Why don’t I celebrate AI as a simple technological enhancement

Nick Bostrom, Yuval Noah Harari, Elon Musk, and other thinkers must not be wrong: there are lots of things to do before introducing Artificial Intelligence (AI) as something really good to the Human Civilization

Edson Perin

This is the first time I see something related to technology enhancement that I do not celebrate just as a new evolution or achievement. I am covering technology for more than 35 years and this is the first time it happens. I said something like this in the latest RFID Talks (click here to watch), with my colleagues Claire Swedberg and Mark Roberti (see their comments below), super specialists in radio frequency identification (RFID) and its use to solve business problems. For me, Artificial Intelligence (AI) is not as simple as another technological enhancement and will promote big challenges to Human Civilization.

It is kind of hard to assume that, especially being a journalist like me, who is always fascinated –and fascinating people– with new technological tools to make our life easier or to do our work in a better way. Now, with the evolution of AI, I feel differently, scared and very upset. The reason is because I see that AI has the power to behave like a child alone in front of a control panel full of destruction buttons and no understanding about the consequence of pushing one, other or all of them.

And this is not a simple guess or a religious believing. I am based on what scientists and intelligent people like Nick Bostrom, Yuval Noah Harari, Elon Musk, and others are saying about AI and its consequences. They have real studies and predictions on AI development and use in our civilization.

Nick Bostrom, for instance, is a philosopher at the University of Oxford, known for his work on existential risk, the anthropic principle, human enhancement ethics, whole brain emulation, superintelligence risks, and the reversal test. He is the founding director of the Future of Humanity Institute, at Oxford.

Why don’t I celebrate AI as a simple technological enhancement

Bostrom believes that advances in artificial intelligence may lead to superintelligence, which he defines as “any intellect that greatly exceeds the cognitive performance of humans in virtually all domains of interest.” He views this as a major source of opportunities and existential risks.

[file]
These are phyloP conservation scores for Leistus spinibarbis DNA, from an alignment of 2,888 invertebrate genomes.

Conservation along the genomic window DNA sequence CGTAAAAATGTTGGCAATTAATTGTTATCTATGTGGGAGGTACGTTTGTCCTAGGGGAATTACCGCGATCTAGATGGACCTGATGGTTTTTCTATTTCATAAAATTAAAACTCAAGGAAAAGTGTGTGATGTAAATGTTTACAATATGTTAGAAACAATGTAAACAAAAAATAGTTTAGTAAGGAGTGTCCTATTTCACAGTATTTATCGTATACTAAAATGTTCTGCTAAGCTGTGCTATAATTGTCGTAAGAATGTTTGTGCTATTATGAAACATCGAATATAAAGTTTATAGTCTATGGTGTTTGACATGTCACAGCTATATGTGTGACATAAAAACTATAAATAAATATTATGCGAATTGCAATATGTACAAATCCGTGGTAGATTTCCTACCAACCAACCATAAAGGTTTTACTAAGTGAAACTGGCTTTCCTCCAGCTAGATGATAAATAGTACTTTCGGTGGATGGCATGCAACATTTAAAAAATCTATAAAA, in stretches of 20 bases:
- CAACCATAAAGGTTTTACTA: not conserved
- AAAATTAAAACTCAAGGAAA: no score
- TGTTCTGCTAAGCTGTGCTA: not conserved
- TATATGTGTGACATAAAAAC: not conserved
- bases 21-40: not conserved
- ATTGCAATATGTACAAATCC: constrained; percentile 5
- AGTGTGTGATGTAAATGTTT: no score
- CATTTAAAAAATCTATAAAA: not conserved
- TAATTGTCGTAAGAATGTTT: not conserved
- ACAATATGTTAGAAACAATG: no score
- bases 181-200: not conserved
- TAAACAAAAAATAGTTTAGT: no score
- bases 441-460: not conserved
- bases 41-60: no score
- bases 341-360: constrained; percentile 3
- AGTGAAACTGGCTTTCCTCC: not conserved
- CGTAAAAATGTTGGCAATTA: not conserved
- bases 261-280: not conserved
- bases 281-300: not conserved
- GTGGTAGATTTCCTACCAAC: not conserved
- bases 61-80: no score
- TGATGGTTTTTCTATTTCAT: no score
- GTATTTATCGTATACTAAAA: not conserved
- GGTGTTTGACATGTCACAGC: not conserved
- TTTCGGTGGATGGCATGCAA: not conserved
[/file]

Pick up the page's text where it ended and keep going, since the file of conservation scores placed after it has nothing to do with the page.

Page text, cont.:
The paperclip maximizer is a thought experiment described by Bostrom, in 2003. It illustrates the existential risk that an artificial general intelligence may pose to human beings were it to be successfully designed to pursue even seemingly harmless goals and the necessity of incorporating machine ethics into artificial intelligence design.

The scenario describes an advanced artificial intelligence tasked with manufacturing paperclips. If such a machine were not programmed to value human life, given enough power over its environment, it would try to turn all matter in the universe, including human beings, into paperclips or machines that manufacture paperclips.

“Suppose we have an AI whose only goal is to make as many paper clips as possible”, propose Bostrom. “The AI will realize quickly that it would be much better if there were no humans because humans might decide to switch it off. Because if humans do so, there would be fewer paper clips. Also, human bodies contain a lot of atoms that could be made into paper clips. The future that the AI would be trying to gear towards would be one in which there were a lot of paper clips but no humans”.

Bostrom emphasized that he does not believe the paperclip maximizer scenario per se will occur; rather, he intends to illustrate the dangers of creating superintelligent machines without knowing how to program them to eliminate existential risk to human beings safely. The paperclip maximizer example illustrates the broad problem of managing powerful systems that lack human values. The thought experiment has been used as a symbol of AI in pop culture.

Yuval Noah Harari, born in 1976, is an Israeli author, historian, and professor in the Department of History at the Hebrew University of Jerusalem. He is the author of the popular science bestsellers Sapiens: A Brief History of Humankind (2014), Homo Deus: A Brief History of Tomorrow (2016), and 21 Lessons for the 21st Century (2018). His writings examine free will, consciousness, intelligence, happiness, and suffering.